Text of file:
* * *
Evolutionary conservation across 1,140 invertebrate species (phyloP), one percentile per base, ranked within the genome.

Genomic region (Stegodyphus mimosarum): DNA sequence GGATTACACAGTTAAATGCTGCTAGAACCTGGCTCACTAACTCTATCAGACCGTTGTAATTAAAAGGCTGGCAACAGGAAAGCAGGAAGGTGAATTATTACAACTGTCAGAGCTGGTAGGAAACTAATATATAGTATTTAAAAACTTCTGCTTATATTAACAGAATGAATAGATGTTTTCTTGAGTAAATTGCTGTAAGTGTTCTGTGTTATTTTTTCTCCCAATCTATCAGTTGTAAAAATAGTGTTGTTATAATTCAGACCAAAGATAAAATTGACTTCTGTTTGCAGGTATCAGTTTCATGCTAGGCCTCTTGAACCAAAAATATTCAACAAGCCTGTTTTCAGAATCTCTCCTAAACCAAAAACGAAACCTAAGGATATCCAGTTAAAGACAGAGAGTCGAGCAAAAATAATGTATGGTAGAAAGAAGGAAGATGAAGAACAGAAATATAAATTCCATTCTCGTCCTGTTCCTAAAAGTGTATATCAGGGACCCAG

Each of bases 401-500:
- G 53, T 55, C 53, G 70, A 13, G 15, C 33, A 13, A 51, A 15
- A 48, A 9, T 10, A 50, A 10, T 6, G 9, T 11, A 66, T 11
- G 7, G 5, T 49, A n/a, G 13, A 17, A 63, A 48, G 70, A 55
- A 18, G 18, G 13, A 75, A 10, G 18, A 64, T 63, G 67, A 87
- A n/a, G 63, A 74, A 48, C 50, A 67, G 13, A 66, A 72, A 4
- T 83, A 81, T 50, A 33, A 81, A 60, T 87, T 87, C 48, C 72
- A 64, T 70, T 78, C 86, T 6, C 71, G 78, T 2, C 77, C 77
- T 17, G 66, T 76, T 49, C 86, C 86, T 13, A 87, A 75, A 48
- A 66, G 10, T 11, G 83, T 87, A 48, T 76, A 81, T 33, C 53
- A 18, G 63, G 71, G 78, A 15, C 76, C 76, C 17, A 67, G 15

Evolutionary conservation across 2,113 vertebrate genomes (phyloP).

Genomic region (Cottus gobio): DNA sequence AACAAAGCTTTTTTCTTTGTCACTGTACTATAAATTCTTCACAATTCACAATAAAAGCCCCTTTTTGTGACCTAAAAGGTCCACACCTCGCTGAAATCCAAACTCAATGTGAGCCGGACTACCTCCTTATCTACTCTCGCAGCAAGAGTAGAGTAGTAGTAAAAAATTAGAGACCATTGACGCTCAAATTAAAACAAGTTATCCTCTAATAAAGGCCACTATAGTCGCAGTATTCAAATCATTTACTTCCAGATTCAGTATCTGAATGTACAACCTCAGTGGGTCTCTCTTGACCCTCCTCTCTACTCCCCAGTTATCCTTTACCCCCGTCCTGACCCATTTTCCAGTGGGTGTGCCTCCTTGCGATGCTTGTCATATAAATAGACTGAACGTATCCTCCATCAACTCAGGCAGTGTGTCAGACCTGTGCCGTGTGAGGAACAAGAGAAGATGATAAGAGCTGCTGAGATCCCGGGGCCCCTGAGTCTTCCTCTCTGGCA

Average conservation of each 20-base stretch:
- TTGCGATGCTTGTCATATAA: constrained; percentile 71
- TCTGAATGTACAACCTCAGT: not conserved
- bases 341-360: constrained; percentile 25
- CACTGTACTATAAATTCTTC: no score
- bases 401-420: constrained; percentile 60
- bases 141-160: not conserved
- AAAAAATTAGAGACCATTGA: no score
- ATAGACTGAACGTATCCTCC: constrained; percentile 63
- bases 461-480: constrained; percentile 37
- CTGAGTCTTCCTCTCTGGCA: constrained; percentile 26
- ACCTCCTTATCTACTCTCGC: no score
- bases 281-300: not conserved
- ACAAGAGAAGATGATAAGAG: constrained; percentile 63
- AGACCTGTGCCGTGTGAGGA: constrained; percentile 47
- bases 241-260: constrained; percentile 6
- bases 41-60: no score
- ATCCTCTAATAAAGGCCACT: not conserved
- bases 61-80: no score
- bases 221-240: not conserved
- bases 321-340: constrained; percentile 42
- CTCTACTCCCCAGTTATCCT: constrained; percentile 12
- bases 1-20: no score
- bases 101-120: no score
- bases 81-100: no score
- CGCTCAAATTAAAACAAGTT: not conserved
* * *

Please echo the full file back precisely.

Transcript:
Evolutionary conservation across 1,140 invertebrate species (phyloP), one percentile per base, ranked within the genome.

Genomic region (Stegodyphus mimosarum): DNA sequence GGATTACACAGTTAAATGCTGCTAGAACCTGGCTCACTAACTCTATCAGACCGTTGTAATTAAAAGGCTGGCAACAGGAAAGCAGGAAGGTGAATTATTACAACTGTCAGAGCTGGTAGGAAACTAATATATAGTATTTAAAAACTTCTGCTTATATTAACAGAATGAATAGATGTTTTCTTGAGTAAATTGCTGTAAGTGTTCTGTGTTATTTTTTCTCCCAATCTATCAGTTGTAAAAATAGTGTTGTTATAATTCAGACCAAAGATAAAATTGACTTCTGTTTGCAGGTATCAGTTTCATGCTAGGCCTCTTGAACCAAAAATATTCAACAAGCCTGTTTTCAGAATCTCTCCTAAACCAAAAACGAAACCTAAGGATATCCAGTTAAAGACAGAGAGTCGAGCAAAAATAATGTATGGTAGAAAGAAGGAAGATGAAGAACAGAAATATAAATTCCATTCTCGTCCTGTTCCTAAAAGTGTATATCAGGGACCCAG

Each of bases 401-500:
- G 53, T 55, C 53, G 70, A 13, G 15, C 33, A 13, A 51, A 15
- A 48, A 9, T 10, A 50, A 10, T 6, G 9, T 11, A 66, T 11
- G 7, G 5, T 49, A n/a, G 13, A 17, A 63, A 48, G 70, A 55
- A 18, G 18, G 13, A 75, A 10, G 18, A 64, T 63, G 67, A 87
- A n/a, G 63, A 74, A 48, C 50, A 67, G 13, A 66, A 72, A 4
- T 83, A 81, T 50, A 33, A 81, A 60, T 87, T 87, C 48, C 72
- A 64, T 70, T 78, C 86, T 6, C 71, G 78, T 2, C 77, C 77
- T 17, G 66, T 76, T 49, C 86, C 86, T 13, A 87, A 75, A 48
- A 66, G 10, T 11, G 83, T 87, A 48, T 76, A 81, T 33, C 53
- A 18, G 63, G 71, G 78, A 15, C 76, C 76, C 17, A 67, G 15

Evolutionary conservation across 2,113 vertebrate genomes (phyloP).

Genomic region (Cottus gobio): DNA sequence AACAAAGCTTTTTTCTTTGTCACTGTACTATAAATTCTTCACAATTCACAATAAAAGCCCCTTTTTGTGACCTAAAAGGTCCACACCTCGCTGAAATCCAAACTCAATGTGAGCCGGACTACCTCCTTATCTACTCTCGCAGCAAGAGTAGAGTAGTAGTAAAAAATTAGAGACCATTGACGCTCAAATTAAAACAAGTTATCCTCTAATAAAGGCCACTATAGTCGCAGTATTCAAATCATTTACTTCCAGATTCAGTATCTGAATGTACAACCTCAGTGGGTCTCTCTTGACCCTCCTCTCTACTCCCCAGTTATCCTTTACCCCCGTCCTGACCCATTTTCCAGTGGGTGTGCCTCCTTGCGATGCTTGTCATATAAATAGACTGAACGTATCCTCCATCAACTCAGGCAGTGTGTCAGACCTGTGCCGTGTGAGGAACAAGAGAAGATGATAAGAGCTGCTGAGATCCCGGGGCCCCTGAGTCTTCCTCTCTGGCA

Average conservation of each 20-base stretch:
- TTGCGATGCTTGTCATATAA: constrained; percentile 71
- TCTGAATGTACAACCTCAGT: not conserved
- bases 341-360: constrained; percentile 25
- CACTGTACTATAAATTCTTC: no score
- bases 401-420: constrained; percentile 60
- bases 141-160: not conserved
- AAAAAATTAGAGACCATTGA: no score
- ATAGACTGAACGTATCCTCC: constrained; percentile 63
- bases 461-480: constrained; percentile 37
- CTGAGTCTTCCTCTCTGGCA: constrained; percentile 26
- ACCTCCTTATCTACTCTCGC: no score
- bases 281-300: not conserved
- ACAAGAGAAGATGATAAGAG: constrained; percentile 63
- AGACCTGTGCCGTGTGAGGA: constrained; percentile 47
- bases 241-260: constrained; percentile 6
- bases 41-60: no score
- ATCCTCTAATAAAGGCCACT: not conserved
- bases 61-80: no score
- bases 221-240: not conserved
- bases 321-340: constrained; percentile 42
- CTCTACTCCCCAGTTATCCT: constrained; percentile 12
- bases 1-20: no score
- bases 101-120: no score
- bases 81-100: no score
- CGCTCAAATTAAAACAAGTT: not conserved